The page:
“I saw behind me those who had gone, and before me those who are to come, I looked back and saw my father, and his father, and all our fathers, and in front to see my son, and his son, and the sons upon sons beyond.
“And their eyes were my eyes.
“As I felt, so they had felt and were to feel, as then, so now, as tomorrow and forever. Then I was not afraid, for I was in a long line that had no beginning and no end, and the hand of his father grasped my father’s hand, and his hand was in mine, and my unborn son took my right hand, and all, up and down the line that stretched from Time That Was to Time That Is, and Is Not Yet, raised their hands to show the link, and we found that we were one, born of Woman, Son of Man, made in the Image, fashioned in the Womb by the Will of God, the Eternal Father.
“I was of them, they were of me, and in me, and I in all of them.” (Richard Llewellyn, How Green Was My Valley, New York: The Macmillan Co, 1962, 297).
Some people are born family-minded. They’re drawn to family history research like moth to flame.
Some people don’t get the bug until they have drunk deep at the well. Then they, too, know the thirst, catch the fire.
Some people would rather DIE—than learn about dead people.
“I was of them, they were of me, and in me, and I in all of them”—Richard Llewellyn captures exactly how I feel. In his story, How Green Was My Valley, the character Huw undergoes rounds of disillusionment and disappointment, as the beautiful valley he knew as a child is slowly devoured by the encroaching coal mine. Likewise, the journey from idyllic childhood to aware adulthood threatens to despoil the optimism Huw felt as a child. This moment of epiphany grounds him again; it gives him new purpose and meaning to realize he is one with and part of a great chain of family.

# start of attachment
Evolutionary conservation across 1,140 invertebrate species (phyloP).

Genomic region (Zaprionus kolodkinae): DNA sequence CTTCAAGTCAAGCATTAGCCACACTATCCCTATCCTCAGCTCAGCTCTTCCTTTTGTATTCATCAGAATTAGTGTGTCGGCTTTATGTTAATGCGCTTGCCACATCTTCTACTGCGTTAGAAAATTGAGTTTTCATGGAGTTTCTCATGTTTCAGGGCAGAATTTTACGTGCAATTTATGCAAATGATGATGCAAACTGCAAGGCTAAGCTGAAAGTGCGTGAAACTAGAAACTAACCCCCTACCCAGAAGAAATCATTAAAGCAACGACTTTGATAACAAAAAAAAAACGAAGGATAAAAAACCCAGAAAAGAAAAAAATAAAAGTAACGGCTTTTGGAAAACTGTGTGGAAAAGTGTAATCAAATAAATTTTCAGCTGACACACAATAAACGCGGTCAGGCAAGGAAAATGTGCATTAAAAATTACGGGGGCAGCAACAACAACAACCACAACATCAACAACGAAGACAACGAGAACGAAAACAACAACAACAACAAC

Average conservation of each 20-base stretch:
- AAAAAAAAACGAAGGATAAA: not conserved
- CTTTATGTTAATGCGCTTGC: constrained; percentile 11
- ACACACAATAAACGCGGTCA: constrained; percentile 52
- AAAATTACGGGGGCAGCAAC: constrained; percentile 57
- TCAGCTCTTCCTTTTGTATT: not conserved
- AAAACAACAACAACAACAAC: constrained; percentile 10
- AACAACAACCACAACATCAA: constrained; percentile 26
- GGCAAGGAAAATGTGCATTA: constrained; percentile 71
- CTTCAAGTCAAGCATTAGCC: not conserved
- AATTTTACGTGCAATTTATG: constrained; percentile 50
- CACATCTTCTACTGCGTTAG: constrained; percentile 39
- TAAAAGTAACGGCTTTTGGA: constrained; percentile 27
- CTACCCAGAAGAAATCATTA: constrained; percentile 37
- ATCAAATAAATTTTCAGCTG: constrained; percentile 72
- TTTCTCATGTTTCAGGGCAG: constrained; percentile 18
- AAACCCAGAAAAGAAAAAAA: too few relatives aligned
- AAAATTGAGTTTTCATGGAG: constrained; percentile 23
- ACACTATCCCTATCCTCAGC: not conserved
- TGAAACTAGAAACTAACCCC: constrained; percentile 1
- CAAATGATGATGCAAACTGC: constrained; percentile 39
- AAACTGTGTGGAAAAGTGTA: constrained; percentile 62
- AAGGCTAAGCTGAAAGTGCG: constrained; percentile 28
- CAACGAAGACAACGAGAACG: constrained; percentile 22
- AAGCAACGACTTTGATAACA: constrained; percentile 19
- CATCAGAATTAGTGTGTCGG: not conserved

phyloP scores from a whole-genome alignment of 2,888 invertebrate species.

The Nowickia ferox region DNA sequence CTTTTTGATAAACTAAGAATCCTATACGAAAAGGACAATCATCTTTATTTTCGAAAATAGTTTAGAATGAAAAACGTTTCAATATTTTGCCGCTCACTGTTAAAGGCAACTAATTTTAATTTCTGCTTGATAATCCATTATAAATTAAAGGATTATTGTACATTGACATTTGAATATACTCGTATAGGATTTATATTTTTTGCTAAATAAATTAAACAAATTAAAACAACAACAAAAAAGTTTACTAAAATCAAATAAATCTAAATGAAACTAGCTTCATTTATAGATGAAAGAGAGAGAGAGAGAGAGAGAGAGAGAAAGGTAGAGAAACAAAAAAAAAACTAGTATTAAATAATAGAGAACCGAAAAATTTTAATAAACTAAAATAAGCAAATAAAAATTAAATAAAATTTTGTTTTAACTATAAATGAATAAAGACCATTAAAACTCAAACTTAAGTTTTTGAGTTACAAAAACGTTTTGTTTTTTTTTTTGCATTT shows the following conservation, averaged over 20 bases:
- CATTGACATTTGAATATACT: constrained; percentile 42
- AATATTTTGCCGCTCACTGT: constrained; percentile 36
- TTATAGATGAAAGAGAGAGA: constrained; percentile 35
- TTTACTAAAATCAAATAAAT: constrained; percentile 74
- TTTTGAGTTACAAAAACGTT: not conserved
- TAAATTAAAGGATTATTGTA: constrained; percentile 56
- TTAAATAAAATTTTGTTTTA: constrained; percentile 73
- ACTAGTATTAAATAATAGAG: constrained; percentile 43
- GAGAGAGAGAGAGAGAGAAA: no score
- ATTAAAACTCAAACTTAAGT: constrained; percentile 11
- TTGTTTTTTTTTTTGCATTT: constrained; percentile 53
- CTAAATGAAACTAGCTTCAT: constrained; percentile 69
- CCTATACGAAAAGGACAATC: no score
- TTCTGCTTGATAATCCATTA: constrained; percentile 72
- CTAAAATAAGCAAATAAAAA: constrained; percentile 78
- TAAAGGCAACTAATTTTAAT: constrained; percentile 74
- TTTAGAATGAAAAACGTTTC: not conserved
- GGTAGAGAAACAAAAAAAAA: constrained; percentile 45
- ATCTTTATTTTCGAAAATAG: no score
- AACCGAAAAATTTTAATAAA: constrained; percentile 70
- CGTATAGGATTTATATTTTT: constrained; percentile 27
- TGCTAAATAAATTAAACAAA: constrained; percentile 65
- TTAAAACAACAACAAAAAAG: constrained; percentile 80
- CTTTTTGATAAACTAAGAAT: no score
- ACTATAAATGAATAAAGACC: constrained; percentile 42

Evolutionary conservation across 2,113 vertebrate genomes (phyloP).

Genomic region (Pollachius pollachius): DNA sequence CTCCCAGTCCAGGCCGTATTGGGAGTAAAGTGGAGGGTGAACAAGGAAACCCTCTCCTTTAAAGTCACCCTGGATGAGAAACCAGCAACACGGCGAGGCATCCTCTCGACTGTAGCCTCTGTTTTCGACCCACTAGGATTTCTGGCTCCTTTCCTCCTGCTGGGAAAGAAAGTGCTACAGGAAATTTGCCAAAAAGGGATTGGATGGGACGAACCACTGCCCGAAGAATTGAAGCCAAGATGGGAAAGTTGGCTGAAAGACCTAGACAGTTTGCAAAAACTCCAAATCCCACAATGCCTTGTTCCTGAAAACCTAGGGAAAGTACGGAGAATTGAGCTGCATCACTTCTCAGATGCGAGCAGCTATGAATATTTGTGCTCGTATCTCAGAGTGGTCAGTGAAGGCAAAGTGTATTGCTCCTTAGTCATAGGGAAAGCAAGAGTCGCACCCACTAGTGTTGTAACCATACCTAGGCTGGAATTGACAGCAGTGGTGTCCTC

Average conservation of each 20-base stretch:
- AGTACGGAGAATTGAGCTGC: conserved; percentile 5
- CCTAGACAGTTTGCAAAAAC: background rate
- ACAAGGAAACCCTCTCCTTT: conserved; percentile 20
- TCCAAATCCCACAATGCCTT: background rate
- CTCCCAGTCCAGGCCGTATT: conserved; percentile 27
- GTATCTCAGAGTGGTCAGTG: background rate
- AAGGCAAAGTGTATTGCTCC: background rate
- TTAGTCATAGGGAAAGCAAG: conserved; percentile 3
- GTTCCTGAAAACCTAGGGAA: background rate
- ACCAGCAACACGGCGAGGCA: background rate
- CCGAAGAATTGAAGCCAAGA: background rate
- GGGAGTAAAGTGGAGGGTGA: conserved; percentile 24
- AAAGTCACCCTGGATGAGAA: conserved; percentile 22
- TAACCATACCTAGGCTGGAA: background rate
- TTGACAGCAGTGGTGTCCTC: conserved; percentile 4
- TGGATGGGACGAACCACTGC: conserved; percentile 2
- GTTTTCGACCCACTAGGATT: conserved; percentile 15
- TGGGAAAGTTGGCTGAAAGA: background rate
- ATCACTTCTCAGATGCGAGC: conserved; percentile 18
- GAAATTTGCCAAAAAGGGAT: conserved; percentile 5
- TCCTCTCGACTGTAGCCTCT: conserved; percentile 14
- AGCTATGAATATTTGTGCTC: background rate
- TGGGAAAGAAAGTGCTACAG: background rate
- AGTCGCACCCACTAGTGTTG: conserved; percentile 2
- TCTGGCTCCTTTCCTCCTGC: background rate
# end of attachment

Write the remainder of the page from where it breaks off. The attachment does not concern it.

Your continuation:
That is exactly what family history research does for me. To draw from the shadows family members who have been lost and forgotten, to give them breath and make them live again by telling their stories, this makes me larger, better, kinder, and richer. In this world that can be so shallow and self-absorbed, knowing my ancestors widens my vision and sweetens my empathy.
Do you feel isolated and alone? Do you fear the unknown tomorrow?
Learn about your forebears. Join hands and raise them high to “show the link.” Let their eyes be your eyes, their sorrows your sorrows, their joys your joys.
It is an unforgettable, quickening encounter that will change you forever.